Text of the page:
Soft Machines Promises 3x Performance Than Current CPUs with its Shasta VISC Processor
Soft Machines, a new startup has been working on a new type of architecture they call Virtual Instruction Set Computing (VISC) through which they are boasting to provide either up to three times the performance per watt than current CPUs or as much as 75 percent reduction in power consumption if used to reach the same level of performance.
In October 2015 they have the proof of concept for their VISC architecture and now they have also shared the roadmap for the future. They suggest that Shasta, the first VISC processor, will tape out in mid 2016 – suggesting a consumer launch the next year.
Other than that Shasta+ is expected in 2017 and finally Tahoe in 2018. Check out the roadmap below.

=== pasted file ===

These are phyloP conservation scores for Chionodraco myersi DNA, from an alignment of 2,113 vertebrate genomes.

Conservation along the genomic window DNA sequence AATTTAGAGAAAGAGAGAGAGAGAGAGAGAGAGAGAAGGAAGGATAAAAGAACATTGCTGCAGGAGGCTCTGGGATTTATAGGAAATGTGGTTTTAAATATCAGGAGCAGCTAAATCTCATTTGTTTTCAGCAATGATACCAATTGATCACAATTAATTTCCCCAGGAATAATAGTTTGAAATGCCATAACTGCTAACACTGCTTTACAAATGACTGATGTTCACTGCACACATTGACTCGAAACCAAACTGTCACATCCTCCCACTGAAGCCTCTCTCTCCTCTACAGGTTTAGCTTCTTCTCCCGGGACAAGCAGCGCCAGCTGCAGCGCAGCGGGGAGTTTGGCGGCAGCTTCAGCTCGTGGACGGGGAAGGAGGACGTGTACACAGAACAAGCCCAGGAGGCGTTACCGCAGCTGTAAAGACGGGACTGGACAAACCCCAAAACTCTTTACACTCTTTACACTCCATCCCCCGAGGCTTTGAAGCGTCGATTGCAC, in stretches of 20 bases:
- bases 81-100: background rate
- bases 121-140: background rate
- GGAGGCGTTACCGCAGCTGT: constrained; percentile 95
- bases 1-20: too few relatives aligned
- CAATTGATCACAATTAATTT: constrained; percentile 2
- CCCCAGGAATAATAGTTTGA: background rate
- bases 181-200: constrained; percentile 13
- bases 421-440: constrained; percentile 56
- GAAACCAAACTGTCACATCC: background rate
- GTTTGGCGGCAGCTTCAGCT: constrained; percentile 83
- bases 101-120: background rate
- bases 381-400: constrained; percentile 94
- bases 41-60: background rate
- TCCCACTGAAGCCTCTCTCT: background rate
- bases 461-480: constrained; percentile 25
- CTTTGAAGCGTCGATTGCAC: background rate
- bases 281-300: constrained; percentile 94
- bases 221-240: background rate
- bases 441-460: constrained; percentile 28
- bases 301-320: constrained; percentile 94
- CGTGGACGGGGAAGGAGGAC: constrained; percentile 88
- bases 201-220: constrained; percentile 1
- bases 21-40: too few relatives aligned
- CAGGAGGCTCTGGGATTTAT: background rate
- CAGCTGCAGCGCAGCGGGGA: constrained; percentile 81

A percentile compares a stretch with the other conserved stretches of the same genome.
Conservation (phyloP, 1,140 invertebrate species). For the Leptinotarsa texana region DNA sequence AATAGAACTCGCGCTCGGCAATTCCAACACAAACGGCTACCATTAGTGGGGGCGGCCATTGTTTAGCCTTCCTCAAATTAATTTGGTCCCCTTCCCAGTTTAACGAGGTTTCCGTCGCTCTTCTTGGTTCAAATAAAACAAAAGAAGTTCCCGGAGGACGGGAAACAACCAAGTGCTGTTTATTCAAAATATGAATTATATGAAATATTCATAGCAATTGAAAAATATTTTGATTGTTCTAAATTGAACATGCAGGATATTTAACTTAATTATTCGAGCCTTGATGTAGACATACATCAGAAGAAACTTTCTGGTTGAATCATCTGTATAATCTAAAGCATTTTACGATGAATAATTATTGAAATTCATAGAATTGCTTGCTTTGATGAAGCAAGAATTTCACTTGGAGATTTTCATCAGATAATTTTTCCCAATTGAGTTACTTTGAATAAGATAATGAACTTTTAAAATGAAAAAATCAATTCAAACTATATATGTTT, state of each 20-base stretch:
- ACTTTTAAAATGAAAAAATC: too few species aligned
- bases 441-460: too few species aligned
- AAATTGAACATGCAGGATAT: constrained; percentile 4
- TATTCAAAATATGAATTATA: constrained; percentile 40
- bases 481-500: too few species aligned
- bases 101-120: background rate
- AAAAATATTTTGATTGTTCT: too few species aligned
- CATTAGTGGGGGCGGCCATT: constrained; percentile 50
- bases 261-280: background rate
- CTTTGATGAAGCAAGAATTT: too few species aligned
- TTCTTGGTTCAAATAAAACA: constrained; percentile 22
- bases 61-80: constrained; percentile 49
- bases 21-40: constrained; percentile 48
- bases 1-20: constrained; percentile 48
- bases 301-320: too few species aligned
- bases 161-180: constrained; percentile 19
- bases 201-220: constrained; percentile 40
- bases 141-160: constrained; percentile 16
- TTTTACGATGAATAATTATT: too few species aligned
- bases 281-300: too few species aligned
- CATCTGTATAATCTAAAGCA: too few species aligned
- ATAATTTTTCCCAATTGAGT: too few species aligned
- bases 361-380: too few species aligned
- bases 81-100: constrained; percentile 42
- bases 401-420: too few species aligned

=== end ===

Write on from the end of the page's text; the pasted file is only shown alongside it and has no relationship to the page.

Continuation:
Soft Machines says that Shasta “will feature dynamic support for one or two 64-bit virtual cores, delivering server-class performance at mobile power levels” by “enhancing virtual cores as well as using advanced process technologies.”
In order to reach the performance levels, they use a different approach than the usual wider architecture and out-of-order executions which lead to greater demand in power.
However, Shasta uses virtual cores and pushes the thread scheduling and syncing burden to hardware and not the programmer or the OS. Threads are broken into threadlets that execute on more than one cores hence leading to lower consumption of power or potential of better performance.
Using one virtual core to dynamically execute threadlets on two physical cores, Shasta outperforms today’s most advanced processors by 150% to over 200% at the same power, but more importantly, it can operate at 1/4th to 1/3rd the power at the same performance.
In theory, which we hope they will soon demo practically, they are looking to challenge the conventional CPU architectures big time.